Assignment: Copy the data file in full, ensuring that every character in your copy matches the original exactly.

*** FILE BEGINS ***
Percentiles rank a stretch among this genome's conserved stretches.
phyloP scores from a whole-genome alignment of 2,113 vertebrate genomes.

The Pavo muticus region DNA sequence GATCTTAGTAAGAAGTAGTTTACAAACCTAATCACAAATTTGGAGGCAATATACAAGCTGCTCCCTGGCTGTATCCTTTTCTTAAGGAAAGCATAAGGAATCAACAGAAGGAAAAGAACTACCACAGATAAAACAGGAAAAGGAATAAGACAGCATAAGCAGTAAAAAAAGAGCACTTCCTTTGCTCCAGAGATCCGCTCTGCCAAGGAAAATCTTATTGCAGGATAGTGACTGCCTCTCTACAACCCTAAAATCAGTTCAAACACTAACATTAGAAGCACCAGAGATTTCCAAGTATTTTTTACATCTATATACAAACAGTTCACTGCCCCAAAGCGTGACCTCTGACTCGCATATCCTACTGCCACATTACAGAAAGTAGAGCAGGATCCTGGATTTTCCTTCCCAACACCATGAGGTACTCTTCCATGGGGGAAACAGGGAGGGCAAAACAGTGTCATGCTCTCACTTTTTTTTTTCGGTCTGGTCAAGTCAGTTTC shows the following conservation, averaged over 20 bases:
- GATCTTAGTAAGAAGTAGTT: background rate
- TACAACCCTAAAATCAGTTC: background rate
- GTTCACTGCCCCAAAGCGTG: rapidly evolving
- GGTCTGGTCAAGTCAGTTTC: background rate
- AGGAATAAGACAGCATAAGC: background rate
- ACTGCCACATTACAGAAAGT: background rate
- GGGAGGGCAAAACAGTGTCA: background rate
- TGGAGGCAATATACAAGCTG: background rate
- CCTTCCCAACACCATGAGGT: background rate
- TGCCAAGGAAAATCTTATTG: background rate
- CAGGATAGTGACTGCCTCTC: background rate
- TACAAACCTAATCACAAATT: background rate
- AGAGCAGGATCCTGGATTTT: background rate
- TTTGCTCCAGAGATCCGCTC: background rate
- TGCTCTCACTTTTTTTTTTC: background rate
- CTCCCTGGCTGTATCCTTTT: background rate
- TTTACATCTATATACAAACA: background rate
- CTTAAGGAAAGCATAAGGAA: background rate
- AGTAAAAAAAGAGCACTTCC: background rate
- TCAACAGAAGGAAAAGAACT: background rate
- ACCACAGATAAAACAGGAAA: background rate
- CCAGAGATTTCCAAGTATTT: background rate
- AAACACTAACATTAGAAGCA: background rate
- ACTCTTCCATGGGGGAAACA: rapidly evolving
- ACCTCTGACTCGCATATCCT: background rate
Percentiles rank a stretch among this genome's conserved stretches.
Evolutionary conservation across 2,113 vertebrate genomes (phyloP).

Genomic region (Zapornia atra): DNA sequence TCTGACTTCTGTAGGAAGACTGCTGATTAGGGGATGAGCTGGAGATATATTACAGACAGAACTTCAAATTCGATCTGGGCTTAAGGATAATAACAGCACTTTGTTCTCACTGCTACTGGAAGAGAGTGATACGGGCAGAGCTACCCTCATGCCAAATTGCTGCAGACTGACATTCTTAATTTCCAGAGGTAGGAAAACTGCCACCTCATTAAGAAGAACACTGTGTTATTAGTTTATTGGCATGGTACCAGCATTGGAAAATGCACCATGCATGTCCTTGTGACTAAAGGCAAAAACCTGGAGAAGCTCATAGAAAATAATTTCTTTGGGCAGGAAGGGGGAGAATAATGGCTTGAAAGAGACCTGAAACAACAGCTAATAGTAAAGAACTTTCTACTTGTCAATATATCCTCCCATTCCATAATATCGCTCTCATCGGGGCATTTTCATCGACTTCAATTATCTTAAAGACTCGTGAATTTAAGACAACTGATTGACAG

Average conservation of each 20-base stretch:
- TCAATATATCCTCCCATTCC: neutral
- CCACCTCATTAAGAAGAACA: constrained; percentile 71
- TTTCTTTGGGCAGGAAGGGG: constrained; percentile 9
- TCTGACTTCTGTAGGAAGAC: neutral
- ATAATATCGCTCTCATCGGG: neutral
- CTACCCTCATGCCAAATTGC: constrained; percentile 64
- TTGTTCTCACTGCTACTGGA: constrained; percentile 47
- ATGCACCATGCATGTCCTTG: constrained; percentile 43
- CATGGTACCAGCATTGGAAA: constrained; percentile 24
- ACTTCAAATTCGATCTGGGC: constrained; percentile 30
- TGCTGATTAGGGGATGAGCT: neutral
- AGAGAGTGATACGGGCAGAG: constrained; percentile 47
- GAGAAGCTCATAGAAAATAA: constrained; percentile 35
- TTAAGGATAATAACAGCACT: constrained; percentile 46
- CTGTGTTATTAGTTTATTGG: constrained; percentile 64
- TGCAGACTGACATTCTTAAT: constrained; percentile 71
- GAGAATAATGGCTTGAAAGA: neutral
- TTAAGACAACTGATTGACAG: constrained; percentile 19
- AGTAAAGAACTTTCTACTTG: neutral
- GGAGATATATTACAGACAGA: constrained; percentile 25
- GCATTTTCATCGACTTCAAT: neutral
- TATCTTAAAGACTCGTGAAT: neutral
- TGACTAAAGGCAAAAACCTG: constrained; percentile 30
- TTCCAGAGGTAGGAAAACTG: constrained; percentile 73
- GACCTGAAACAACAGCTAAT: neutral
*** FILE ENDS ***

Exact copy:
Percentiles rank a stretch among this genome's conserved stretches.
phyloP scores from a whole-genome alignment of 2,113 vertebrate genomes.

The Pavo muticus region DNA sequence GATCTTAGTAAGAAGTAGTTTACAAACCTAATCACAAATTTGGAGGCAATATACAAGCTGCTCCCTGGCTGTATCCTTTTCTTAAGGAAAGCATAAGGAATCAACAGAAGGAAAAGAACTACCACAGATAAAACAGGAAAAGGAATAAGACAGCATAAGCAGTAAAAAAAGAGCACTTCCTTTGCTCCAGAGATCCGCTCTGCCAAGGAAAATCTTATTGCAGGATAGTGACTGCCTCTCTACAACCCTAAAATCAGTTCAAACACTAACATTAGAAGCACCAGAGATTTCCAAGTATTTTTTACATCTATATACAAACAGTTCACTGCCCCAAAGCGTGACCTCTGACTCGCATATCCTACTGCCACATTACAGAAAGTAGAGCAGGATCCTGGATTTTCCTTCCCAACACCATGAGGTACTCTTCCATGGGGGAAACAGGGAGGGCAAAACAGTGTCATGCTCTCACTTTTTTTTTTCGGTCTGGTCAAGTCAGTTTC shows the following conservation, averaged over 20 bases:
- GATCTTAGTAAGAAGTAGTT: background rate
- TACAACCCTAAAATCAGTTC: background rate
- GTTCACTGCCCCAAAGCGTG: rapidly evolving
- GGTCTGGTCAAGTCAGTTTC: background rate
- AGGAATAAGACAGCATAAGC: background rate
- ACTGCCACATTACAGAAAGT: background rate
- GGGAGGGCAAAACAGTGTCA: background rate
- TGGAGGCAATATACAAGCTG: background rate
- CCTTCCCAACACCATGAGGT: background rate
- TGCCAAGGAAAATCTTATTG: background rate
- CAGGATAGTGACTGCCTCTC: background rate
- TACAAACCTAATCACAAATT: background rate
- AGAGCAGGATCCTGGATTTT: background rate
- TTTGCTCCAGAGATCCGCTC: background rate
- TGCTCTCACTTTTTTTTTTC: background rate
- CTCCCTGGCTGTATCCTTTT: background rate
- TTTACATCTATATACAAACA: background rate
- CTTAAGGAAAGCATAAGGAA: background rate
- AGTAAAAAAAGAGCACTTCC: background rate
- TCAACAGAAGGAAAAGAACT: background rate
- ACCACAGATAAAACAGGAAA: background rate
- CCAGAGATTTCCAAGTATTT: background rate
- AAACACTAACATTAGAAGCA: background rate
- ACTCTTCCATGGGGGAAACA: rapidly evolving
- ACCTCTGACTCGCATATCCT: background rate
Percentiles rank a stretch among this genome's conserved stretches.
Evolutionary conservation across 2,113 vertebrate genomes (phyloP).

Genomic region (Zapornia atra): DNA sequence TCTGACTTCTGTAGGAAGACTGCTGATTAGGGGATGAGCTGGAGATATATTACAGACAGAACTTCAAATTCGATCTGGGCTTAAGGATAATAACAGCACTTTGTTCTCACTGCTACTGGAAGAGAGTGATACGGGCAGAGCTACCCTCATGCCAAATTGCTGCAGACTGACATTCTTAATTTCCAGAGGTAGGAAAACTGCCACCTCATTAAGAAGAACACTGTGTTATTAGTTTATTGGCATGGTACCAGCATTGGAAAATGCACCATGCATGTCCTTGTGACTAAAGGCAAAAACCTGGAGAAGCTCATAGAAAATAATTTCTTTGGGCAGGAAGGGGGAGAATAATGGCTTGAAAGAGACCTGAAACAACAGCTAATAGTAAAGAACTTTCTACTTGTCAATATATCCTCCCATTCCATAATATCGCTCTCATCGGGGCATTTTCATCGACTTCAATTATCTTAAAGACTCGTGAATTTAAGACAACTGATTGACAG

Average conservation of each 20-base stretch:
- TCAATATATCCTCCCATTCC: neutral
- CCACCTCATTAAGAAGAACA: constrained; percentile 71
- TTTCTTTGGGCAGGAAGGGG: constrained; percentile 9
- TCTGACTTCTGTAGGAAGAC: neutral
- ATAATATCGCTCTCATCGGG: neutral
- CTACCCTCATGCCAAATTGC: constrained; percentile 64
- TTGTTCTCACTGCTACTGGA: constrained; percentile 47
- ATGCACCATGCATGTCCTTG: constrained; percentile 43
- CATGGTACCAGCATTGGAAA: constrained; percentile 24
- ACTTCAAATTCGATCTGGGC: constrained; percentile 30
- TGCTGATTAGGGGATGAGCT: neutral
- AGAGAGTGATACGGGCAGAG: constrained; percentile 47
- GAGAAGCTCATAGAAAATAA: constrained; percentile 35
- TTAAGGATAATAACAGCACT: constrained; percentile 46
- CTGTGTTATTAGTTTATTGG: constrained; percentile 64
- TGCAGACTGACATTCTTAAT: constrained; percentile 71
- GAGAATAATGGCTTGAAAGA: neutral
- TTAAGACAACTGATTGACAG: constrained; percentile 19
- AGTAAAGAACTTTCTACTTG: neutral
- GGAGATATATTACAGACAGA: constrained; percentile 25
- GCATTTTCATCGACTTCAAT: neutral
- TATCTTAAAGACTCGTGAAT: neutral
- TGACTAAAGGCAAAAACCTG: constrained; percentile 30
- TTCCAGAGGTAGGAAAACTG: constrained; percentile 73
- GACCTGAAACAACAGCTAAT: neutral